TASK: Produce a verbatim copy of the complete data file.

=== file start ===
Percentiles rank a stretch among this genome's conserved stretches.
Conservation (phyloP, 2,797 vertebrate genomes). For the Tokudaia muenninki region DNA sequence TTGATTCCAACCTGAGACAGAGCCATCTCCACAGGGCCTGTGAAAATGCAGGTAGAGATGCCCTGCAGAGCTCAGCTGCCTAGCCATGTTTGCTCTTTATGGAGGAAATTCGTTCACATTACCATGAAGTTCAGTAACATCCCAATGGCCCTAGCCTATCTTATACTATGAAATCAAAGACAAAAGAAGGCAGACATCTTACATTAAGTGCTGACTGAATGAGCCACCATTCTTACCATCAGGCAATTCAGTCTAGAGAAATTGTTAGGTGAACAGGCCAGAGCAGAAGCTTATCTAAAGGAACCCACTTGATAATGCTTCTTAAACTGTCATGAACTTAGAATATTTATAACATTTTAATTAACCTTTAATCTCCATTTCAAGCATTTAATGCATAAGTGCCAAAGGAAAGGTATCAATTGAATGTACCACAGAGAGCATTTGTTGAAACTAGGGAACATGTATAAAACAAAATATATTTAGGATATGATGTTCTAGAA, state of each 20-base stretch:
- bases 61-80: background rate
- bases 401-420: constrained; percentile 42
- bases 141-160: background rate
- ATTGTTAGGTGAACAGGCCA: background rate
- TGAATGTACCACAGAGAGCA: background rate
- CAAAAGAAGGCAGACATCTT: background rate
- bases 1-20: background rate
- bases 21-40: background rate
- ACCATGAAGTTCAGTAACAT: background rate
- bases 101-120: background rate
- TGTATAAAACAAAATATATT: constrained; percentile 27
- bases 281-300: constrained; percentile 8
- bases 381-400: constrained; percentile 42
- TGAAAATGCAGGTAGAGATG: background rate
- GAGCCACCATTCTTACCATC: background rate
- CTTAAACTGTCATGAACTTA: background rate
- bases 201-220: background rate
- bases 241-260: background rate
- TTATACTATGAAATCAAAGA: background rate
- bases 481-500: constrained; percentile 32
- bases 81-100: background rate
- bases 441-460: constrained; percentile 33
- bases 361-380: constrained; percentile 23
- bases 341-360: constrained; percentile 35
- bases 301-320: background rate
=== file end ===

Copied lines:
Percentiles rank a stretch among this genome's conserved stretches.
Conservation (phyloP, 2,797 vertebrate genomes). For the Tokudaia muenninki region DNA sequence TTGATTCCAACCTGAGACAGAGCCATCTCCACAGGGCCTGTGAAAATGCAGGTAGAGATGCCCTGCAGAGCTCAGCTGCCTAGCCATGTTTGCTCTTTATGGAGGAAATTCGTTCACATTACCATGAAGTTCAGTAACATCCCAATGGCCCTAGCCTATCTTATACTATGAAATCAAAGACAAAAGAAGGCAGACATCTTACATTAAGTGCTGACTGAATGAGCCACCATTCTTACCATCAGGCAATTCAGTCTAGAGAAATTGTTAGGTGAACAGGCCAGAGCAGAAGCTTATCTAAAGGAACCCACTTGATAATGCTTCTTAAACTGTCATGAACTTAGAATATTTATAACATTTTAATTAACCTTTAATCTCCATTTCAAGCATTTAATGCATAAGTGCCAAAGGAAAGGTATCAATTGAATGTACCACAGAGAGCATTTGTTGAAACTAGGGAACATGTATAAAACAAAATATATTTAGGATATGATGTTCTAGAA, state of each 20-base stretch:
- bases 61-80: background rate
- bases 401-420: constrained; percentile 42
- bases 141-160: background rate
- ATTGTTAGGTGAACAGGCCA: background rate
- TGAATGTACCACAGAGAGCA: background rate
- CAAAAGAAGGCAGACATCTT: background rate
- bases 1-20: background rate
- bases 21-40: background rate
- ACCATGAAGTTCAGTAACAT: background rate
- bases 101-120: background rate
- TGTATAAAACAAAATATATT: constrained; percentile 27
- bases 281-300: constrained; percentile 8
- bases 381-400: constrained; percentile 42
- TGAAAATGCAGGTAGAGATG: background rate
- GAGCCACCATTCTTACCATC: background rate
- CTTAAACTGTCATGAACTTA: background rate
- bases 201-220: background rate
- bases 241-260: background rate
- TTATACTATGAAATCAAAGA: background rate
- bases 481-500: constrained; percentile 32
- bases 81-100: background rate
- bases 441-460: constrained; percentile 33
- bases 361-380: constrained; percentile 23
- bases 341-360: constrained; percentile 35
- bases 301-320: background rate